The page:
I wouldn’t be without mine - go for it!


There is a potential issue when adding a sub to any ported speakers; it affects some people but not others…

The issue is phase response and timing. The output from a bass port (reflex, open transmission line or ABR, it’s all the same) is 360° out of phase with the direct speaker output from the bass cone. If you then add a sub to a ported speaker, as you cross from the bass cone, through the port output to the sub, the phase goes 0° → +360° → 0°. For many people this will make the ‘timing’ of the system just sound ‘off’ in some odd way. (N.B. some listeners are completely unaffected by this timing/phase issue - you may fine with ported speakers and a sub).

If you don’t time align it by placing it closer to the listening position the timing of the crossover to the sub is even worse as then the phase goes 0° → +360° → ?, where the ? could be anything from about +20° to about +60° depending on the sub used and the settings. This part of the problem exists even for sealed speakers but in a simpler form ( the phase goes 0° → ?, without the +360° from the port output). While +20° may well be OK, at +30° or more, for many people the sound of the sub will be ‘detached’ from the rest of the sound from the system. (N.B. as above for the port issue, some listeners are completely unaffected affected by this timing/phase issue and can place a sub right by the main speaker without hearing this effect at all - you may fine without time aligning the sub).

I have used a single REL sub with a 250/SBL system and it was fine increasing the dynamics of the system and increasing ambience retrieval with orchestral music. Now I use a Velodyne sub with my 135s and again wouldn’t be without it. Both subs were connected to the speaker outputs of the power amps - essential for the system to work optimally imho. There are few subs out there that allow connecting a single sub to mono block amps like 135s - the Velodyne - now discontinued - was one. Also having a remote to adjust volume and phase from the listening position is a must for me.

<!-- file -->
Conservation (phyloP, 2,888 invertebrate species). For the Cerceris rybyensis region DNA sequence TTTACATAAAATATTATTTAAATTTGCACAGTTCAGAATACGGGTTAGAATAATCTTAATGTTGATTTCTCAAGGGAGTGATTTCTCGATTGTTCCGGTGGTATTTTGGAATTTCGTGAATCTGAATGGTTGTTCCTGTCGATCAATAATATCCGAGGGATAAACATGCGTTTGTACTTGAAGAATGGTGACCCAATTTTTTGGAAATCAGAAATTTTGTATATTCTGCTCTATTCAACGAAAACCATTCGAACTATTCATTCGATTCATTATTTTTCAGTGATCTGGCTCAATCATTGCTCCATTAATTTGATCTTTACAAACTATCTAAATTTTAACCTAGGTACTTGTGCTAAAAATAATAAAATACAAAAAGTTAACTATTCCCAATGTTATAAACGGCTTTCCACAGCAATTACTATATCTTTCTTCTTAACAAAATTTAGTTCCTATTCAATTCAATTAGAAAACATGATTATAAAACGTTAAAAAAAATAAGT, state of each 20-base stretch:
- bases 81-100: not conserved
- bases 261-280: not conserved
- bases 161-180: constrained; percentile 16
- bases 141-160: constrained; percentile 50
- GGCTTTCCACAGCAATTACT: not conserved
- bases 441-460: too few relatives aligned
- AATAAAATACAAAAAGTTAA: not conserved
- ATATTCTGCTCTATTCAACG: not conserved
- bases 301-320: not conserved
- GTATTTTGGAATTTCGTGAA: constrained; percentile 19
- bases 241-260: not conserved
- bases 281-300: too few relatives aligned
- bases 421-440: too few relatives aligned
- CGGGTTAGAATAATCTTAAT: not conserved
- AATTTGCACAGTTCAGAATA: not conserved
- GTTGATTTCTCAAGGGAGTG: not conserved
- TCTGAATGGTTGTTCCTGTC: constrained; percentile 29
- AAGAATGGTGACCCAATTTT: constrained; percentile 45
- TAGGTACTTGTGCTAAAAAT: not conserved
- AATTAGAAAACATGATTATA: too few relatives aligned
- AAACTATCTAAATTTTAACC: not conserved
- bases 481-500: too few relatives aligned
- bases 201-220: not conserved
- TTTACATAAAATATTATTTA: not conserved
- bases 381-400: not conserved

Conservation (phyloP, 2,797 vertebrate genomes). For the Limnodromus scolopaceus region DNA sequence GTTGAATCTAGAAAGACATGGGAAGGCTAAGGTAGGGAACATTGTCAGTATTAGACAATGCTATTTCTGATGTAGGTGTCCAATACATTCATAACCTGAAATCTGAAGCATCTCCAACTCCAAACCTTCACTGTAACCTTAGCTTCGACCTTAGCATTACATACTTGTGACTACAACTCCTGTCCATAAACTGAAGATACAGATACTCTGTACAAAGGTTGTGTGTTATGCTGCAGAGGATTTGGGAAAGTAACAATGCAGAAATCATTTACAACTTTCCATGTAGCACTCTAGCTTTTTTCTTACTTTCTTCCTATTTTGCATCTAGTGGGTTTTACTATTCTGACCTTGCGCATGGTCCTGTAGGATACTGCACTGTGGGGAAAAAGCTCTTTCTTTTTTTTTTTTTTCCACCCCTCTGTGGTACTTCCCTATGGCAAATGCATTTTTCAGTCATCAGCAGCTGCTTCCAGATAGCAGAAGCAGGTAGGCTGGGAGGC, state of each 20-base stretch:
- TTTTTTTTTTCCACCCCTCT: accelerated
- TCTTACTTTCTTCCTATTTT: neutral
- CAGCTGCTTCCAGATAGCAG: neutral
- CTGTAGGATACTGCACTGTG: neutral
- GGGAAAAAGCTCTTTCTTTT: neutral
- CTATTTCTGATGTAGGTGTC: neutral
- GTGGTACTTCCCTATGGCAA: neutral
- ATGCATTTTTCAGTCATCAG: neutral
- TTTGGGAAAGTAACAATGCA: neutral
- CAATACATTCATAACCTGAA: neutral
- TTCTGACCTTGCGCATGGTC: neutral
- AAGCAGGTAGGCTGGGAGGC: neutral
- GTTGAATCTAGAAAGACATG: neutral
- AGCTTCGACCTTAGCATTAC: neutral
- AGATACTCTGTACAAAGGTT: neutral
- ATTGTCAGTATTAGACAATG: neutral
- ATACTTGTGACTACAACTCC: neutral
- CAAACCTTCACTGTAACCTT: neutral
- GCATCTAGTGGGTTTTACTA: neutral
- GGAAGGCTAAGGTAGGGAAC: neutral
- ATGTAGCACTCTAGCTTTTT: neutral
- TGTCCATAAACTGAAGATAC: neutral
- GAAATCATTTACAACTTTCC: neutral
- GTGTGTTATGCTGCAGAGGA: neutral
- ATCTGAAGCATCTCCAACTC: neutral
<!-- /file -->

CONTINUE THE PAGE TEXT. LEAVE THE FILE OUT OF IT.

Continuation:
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I’ve tried several subs over the years and I’ve never been able to obtain results that I was satisfied with. I found that one of two things always occurred - either the presence of the sub was obvious, ie. too much bass, or the sub was undetectable and made no difference. This after making extensive adjustments to crossover point, level, phase and positioning. The other thing I found is that if one managed to set things so that they sounded not too bad at a certain volume level, the moment the volume was changed the whole thing sounded wrong again - and yes the sub did have a variable volume feed!

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We played with a REL t7/x with my Falcons it was nice but perhaps a little to much of a heavyweight. This has now gone into the cinema room where it is producing excellent results. Not thump,thump but just adding to the soundstage in splendid way.
We await a REL t 5/x which it is hoped will work better with the Supernait and Falcons.
Jazz,a few vocals and chamber music is my choice so I hope it will provide like it’s big brother just gentle augmentation.